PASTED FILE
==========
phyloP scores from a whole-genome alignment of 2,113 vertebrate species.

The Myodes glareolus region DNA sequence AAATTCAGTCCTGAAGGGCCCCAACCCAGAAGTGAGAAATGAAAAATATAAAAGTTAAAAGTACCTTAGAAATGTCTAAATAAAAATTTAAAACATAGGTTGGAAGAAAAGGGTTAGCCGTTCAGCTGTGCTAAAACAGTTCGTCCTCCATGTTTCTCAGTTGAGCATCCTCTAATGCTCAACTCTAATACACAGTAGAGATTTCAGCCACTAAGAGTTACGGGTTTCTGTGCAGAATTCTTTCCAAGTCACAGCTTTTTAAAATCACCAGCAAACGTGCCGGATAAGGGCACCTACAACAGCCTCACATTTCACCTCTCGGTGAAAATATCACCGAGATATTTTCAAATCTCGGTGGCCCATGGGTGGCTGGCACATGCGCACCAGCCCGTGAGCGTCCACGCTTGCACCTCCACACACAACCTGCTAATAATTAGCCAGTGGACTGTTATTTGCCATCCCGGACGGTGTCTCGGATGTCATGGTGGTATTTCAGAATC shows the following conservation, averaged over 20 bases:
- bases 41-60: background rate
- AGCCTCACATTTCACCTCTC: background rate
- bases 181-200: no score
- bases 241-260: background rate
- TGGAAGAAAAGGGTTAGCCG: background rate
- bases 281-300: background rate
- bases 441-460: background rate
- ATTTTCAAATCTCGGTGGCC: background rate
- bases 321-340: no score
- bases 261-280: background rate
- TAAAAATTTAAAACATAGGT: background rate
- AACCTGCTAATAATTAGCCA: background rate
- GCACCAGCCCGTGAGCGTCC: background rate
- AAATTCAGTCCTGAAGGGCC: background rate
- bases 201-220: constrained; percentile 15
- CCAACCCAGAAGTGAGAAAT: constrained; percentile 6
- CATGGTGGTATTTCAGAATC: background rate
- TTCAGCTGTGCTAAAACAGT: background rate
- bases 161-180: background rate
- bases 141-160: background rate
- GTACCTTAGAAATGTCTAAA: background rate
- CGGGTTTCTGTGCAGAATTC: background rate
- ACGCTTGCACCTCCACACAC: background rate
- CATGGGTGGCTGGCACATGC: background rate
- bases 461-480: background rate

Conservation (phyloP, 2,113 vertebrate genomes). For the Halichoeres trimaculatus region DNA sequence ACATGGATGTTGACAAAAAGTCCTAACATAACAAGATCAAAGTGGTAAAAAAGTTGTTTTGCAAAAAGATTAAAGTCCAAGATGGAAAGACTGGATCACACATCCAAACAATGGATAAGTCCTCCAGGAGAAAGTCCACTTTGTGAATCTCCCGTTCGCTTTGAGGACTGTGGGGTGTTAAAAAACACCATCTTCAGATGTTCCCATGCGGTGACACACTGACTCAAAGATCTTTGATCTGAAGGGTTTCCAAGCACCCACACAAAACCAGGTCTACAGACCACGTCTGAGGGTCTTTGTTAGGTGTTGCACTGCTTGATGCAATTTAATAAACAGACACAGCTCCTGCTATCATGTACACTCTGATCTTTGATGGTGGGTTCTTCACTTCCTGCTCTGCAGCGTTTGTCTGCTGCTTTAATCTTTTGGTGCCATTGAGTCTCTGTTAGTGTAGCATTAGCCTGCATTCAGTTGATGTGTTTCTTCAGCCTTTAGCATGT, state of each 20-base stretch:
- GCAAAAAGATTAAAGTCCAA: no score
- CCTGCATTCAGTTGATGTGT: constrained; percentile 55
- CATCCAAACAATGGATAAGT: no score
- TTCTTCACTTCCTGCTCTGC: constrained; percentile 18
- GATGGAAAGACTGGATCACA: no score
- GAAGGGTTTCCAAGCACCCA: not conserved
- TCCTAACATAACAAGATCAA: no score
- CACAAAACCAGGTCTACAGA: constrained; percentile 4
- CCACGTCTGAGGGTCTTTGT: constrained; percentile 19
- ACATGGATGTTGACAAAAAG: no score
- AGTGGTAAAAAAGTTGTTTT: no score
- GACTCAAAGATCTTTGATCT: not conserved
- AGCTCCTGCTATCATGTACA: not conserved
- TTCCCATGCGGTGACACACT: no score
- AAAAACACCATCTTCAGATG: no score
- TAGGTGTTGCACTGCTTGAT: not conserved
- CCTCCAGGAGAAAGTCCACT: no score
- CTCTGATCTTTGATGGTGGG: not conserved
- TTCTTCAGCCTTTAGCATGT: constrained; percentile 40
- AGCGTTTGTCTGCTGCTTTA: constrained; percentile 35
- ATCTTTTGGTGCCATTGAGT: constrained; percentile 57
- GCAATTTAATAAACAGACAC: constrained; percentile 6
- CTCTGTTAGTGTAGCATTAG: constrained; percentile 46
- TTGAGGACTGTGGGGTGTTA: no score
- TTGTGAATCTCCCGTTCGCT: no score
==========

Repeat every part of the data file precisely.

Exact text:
phyloP scores from a whole-genome alignment of 2,113 vertebrate species.

The Myodes glareolus region DNA sequence AAATTCAGTCCTGAAGGGCCCCAACCCAGAAGTGAGAAATGAAAAATATAAAAGTTAAAAGTACCTTAGAAATGTCTAAATAAAAATTTAAAACATAGGTTGGAAGAAAAGGGTTAGCCGTTCAGCTGTGCTAAAACAGTTCGTCCTCCATGTTTCTCAGTTGAGCATCCTCTAATGCTCAACTCTAATACACAGTAGAGATTTCAGCCACTAAGAGTTACGGGTTTCTGTGCAGAATTCTTTCCAAGTCACAGCTTTTTAAAATCACCAGCAAACGTGCCGGATAAGGGCACCTACAACAGCCTCACATTTCACCTCTCGGTGAAAATATCACCGAGATATTTTCAAATCTCGGTGGCCCATGGGTGGCTGGCACATGCGCACCAGCCCGTGAGCGTCCACGCTTGCACCTCCACACACAACCTGCTAATAATTAGCCAGTGGACTGTTATTTGCCATCCCGGACGGTGTCTCGGATGTCATGGTGGTATTTCAGAATC shows the following conservation, averaged over 20 bases:
- bases 41-60: background rate
- AGCCTCACATTTCACCTCTC: background rate
- bases 181-200: no score
- bases 241-260: background rate
- TGGAAGAAAAGGGTTAGCCG: background rate
- bases 281-300: background rate
- bases 441-460: background rate
- ATTTTCAAATCTCGGTGGCC: background rate
- bases 321-340: no score
- bases 261-280: background rate
- TAAAAATTTAAAACATAGGT: background rate
- AACCTGCTAATAATTAGCCA: background rate
- GCACCAGCCCGTGAGCGTCC: background rate
- AAATTCAGTCCTGAAGGGCC: background rate
- bases 201-220: constrained; percentile 15
- CCAACCCAGAAGTGAGAAAT: constrained; percentile 6
- CATGGTGGTATTTCAGAATC: background rate
- TTCAGCTGTGCTAAAACAGT: background rate
- bases 161-180: background rate
- bases 141-160: background rate
- GTACCTTAGAAATGTCTAAA: background rate
- CGGGTTTCTGTGCAGAATTC: background rate
- ACGCTTGCACCTCCACACAC: background rate
- CATGGGTGGCTGGCACATGC: background rate
- bases 461-480: background rate

Conservation (phyloP, 2,113 vertebrate genomes). For the Halichoeres trimaculatus region DNA sequence ACATGGATGTTGACAAAAAGTCCTAACATAACAAGATCAAAGTGGTAAAAAAGTTGTTTTGCAAAAAGATTAAAGTCCAAGATGGAAAGACTGGATCACACATCCAAACAATGGATAAGTCCTCCAGGAGAAAGTCCACTTTGTGAATCTCCCGTTCGCTTTGAGGACTGTGGGGTGTTAAAAAACACCATCTTCAGATGTTCCCATGCGGTGACACACTGACTCAAAGATCTTTGATCTGAAGGGTTTCCAAGCACCCACACAAAACCAGGTCTACAGACCACGTCTGAGGGTCTTTGTTAGGTGTTGCACTGCTTGATGCAATTTAATAAACAGACACAGCTCCTGCTATCATGTACACTCTGATCTTTGATGGTGGGTTCTTCACTTCCTGCTCTGCAGCGTTTGTCTGCTGCTTTAATCTTTTGGTGCCATTGAGTCTCTGTTAGTGTAGCATTAGCCTGCATTCAGTTGATGTGTTTCTTCAGCCTTTAGCATGT, state of each 20-base stretch:
- GCAAAAAGATTAAAGTCCAA: no score
- CCTGCATTCAGTTGATGTGT: constrained; percentile 55
- CATCCAAACAATGGATAAGT: no score
- TTCTTCACTTCCTGCTCTGC: constrained; percentile 18
- GATGGAAAGACTGGATCACA: no score
- GAAGGGTTTCCAAGCACCCA: not conserved
- TCCTAACATAACAAGATCAA: no score
- CACAAAACCAGGTCTACAGA: constrained; percentile 4
- CCACGTCTGAGGGTCTTTGT: constrained; percentile 19
- ACATGGATGTTGACAAAAAG: no score
- AGTGGTAAAAAAGTTGTTTT: no score
- GACTCAAAGATCTTTGATCT: not conserved
- AGCTCCTGCTATCATGTACA: not conserved
- TTCCCATGCGGTGACACACT: no score
- AAAAACACCATCTTCAGATG: no score
- TAGGTGTTGCACTGCTTGAT: not conserved
- CCTCCAGGAGAAAGTCCACT: no score
- CTCTGATCTTTGATGGTGGG: not conserved
- TTCTTCAGCCTTTAGCATGT: constrained; percentile 40
- AGCGTTTGTCTGCTGCTTTA: constrained; percentile 35
- ATCTTTTGGTGCCATTGAGT: constrained; percentile 57
- GCAATTTAATAAACAGACAC: constrained; percentile 6
- CTCTGTTAGTGTAGCATTAG: constrained; percentile 46
- TTGAGGACTGTGGGGTGTTA: no score
- TTGTGAATCTCCCGTTCGCT: no score